Diane Sawyer's Case Of Gender Nonconformist

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In April of 2015, Diane Sawyer premiered an interview on 20/20 that stirred up a heated debate within several, special interest groups in the US. Bruce Jenner decided to tell Sawyer that he was a trans woman, officially “coming out”. After a name and identity change in the public eye months later, Caitlyn Jenner became the media face of the transgendered community. However, as many quickly realized, Jenner’s point of view and experiences differed from other trans individuals in the US, and it drove an already hot topic into a fiery argument in multiple areas of social debate. While there are numerous supporters of Jenner, there are equally just as many that do not see her as a trans woman but a man dressing like a woman. These arguments are…show more content…
There is a great deal of confusion around this word because of the meaning behind it. There are two generally accepted root meanings of the word “trans” in transgenderism: across and beyond (Lund, 2012, p.8). In the case of gender nonconformists, this refers to the “beyond” definition, where they view themselves outside of the binary structure of male and female. The “across” meaning applies to those that do not believe they were born on the correct side of that line and seek to cross it, usually physically while some choose to simply self-identify. At the turn of the century, psychologists said at least 2% of American children feel this sense of “being born in the wrong body”, and with the U.S. Census of 2000 reporting over eighty thousand citizens under the age of 20, that means almost two thousand children fell into this group (Part Six: Transgender in America, 2001, p.75). While there has been a great deal of progress as far as resources and options for these “crossing” trans individuals, there have also been a lot of…show more content…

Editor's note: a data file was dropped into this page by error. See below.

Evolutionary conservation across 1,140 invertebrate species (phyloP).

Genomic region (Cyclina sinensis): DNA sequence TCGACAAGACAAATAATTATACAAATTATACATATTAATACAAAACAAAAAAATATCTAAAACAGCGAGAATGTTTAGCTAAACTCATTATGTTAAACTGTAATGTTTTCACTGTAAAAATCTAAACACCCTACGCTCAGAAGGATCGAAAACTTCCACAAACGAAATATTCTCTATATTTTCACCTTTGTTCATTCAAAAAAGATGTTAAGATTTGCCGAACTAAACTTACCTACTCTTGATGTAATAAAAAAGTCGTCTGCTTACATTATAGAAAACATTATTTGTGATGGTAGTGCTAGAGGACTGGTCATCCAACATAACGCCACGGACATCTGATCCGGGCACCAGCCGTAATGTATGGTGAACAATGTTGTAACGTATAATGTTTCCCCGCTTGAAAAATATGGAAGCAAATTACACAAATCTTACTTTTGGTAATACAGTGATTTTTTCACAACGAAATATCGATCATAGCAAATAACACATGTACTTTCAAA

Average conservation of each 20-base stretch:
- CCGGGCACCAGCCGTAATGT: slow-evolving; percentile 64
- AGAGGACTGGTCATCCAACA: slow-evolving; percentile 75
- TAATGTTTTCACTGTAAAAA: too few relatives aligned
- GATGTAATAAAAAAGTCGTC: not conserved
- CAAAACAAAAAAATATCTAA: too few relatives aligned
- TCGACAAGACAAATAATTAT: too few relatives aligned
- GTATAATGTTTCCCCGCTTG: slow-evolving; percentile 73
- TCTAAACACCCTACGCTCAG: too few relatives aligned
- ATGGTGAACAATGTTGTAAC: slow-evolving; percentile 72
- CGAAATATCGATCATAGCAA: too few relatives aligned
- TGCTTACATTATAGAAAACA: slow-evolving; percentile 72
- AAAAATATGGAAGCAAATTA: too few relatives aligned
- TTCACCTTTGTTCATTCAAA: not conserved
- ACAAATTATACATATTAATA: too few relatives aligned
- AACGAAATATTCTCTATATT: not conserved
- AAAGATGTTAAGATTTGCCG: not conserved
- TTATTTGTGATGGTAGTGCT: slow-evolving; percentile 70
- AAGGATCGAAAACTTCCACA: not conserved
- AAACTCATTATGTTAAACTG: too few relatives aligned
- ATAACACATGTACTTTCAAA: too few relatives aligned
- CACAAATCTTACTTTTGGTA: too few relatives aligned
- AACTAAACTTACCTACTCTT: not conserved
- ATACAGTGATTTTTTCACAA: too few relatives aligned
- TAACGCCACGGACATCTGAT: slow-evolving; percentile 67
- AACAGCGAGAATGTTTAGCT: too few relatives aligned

As there is nothing in our law that denotes the definition of gender, judges have relied upon stereotypical assumption to make their decisions. It was not until 2004 that the court system addressed this problem. In the case of Smith v. City of Salem, a trans woman firefighter was targeted with oppressive compliances to convince her to quit or be fire after coming out privately to her superior that she planned to pursue sex reassignment surgeries. Smith filed suit for sex discrimination, which was defeated in its first court appearance but won its appeal. The interesting part about the first ruling was that it stated how transgender discrimination works, and that it did not fall under Title VII’s current verbiage, which was why the case was ruled against Smith. While the appeal overruled the ruling, withdrawing the opinion, the original dictated a possible definition to be

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